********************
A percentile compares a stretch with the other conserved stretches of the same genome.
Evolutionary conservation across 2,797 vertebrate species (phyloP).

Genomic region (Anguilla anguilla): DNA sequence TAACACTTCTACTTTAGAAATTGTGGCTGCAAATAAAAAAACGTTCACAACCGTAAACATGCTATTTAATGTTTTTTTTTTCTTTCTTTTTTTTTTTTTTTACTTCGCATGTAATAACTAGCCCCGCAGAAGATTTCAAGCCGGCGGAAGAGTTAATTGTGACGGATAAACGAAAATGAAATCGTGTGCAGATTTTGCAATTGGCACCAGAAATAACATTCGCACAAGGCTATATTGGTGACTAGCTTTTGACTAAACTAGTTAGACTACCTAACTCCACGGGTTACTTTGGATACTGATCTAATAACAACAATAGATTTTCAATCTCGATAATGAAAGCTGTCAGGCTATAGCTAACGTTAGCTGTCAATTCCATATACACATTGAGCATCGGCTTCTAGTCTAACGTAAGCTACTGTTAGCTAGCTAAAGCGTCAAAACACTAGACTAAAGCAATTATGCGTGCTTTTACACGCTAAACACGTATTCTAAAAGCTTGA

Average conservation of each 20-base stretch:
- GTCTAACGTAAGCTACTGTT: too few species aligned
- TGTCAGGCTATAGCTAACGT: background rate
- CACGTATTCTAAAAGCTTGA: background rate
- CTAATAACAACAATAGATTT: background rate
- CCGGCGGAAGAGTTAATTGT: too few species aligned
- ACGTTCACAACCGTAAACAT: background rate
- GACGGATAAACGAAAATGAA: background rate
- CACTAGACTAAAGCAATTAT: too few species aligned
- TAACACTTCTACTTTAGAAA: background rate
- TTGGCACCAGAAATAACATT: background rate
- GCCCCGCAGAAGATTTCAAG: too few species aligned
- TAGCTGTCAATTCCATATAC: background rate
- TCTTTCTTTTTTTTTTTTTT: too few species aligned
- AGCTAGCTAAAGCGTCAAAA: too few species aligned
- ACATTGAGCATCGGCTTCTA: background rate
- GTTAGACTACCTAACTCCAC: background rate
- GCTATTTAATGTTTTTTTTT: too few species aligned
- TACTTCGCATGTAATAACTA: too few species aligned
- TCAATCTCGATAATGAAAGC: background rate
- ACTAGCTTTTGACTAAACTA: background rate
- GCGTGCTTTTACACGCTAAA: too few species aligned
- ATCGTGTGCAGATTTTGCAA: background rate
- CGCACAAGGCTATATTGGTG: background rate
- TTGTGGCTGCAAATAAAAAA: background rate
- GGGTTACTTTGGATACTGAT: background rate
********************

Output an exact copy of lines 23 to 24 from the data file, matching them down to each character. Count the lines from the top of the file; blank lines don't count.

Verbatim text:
- TCAATCTCGATAATGAAAGC: background rate
- ACTAGCTTTTGACTAAACTA: background rate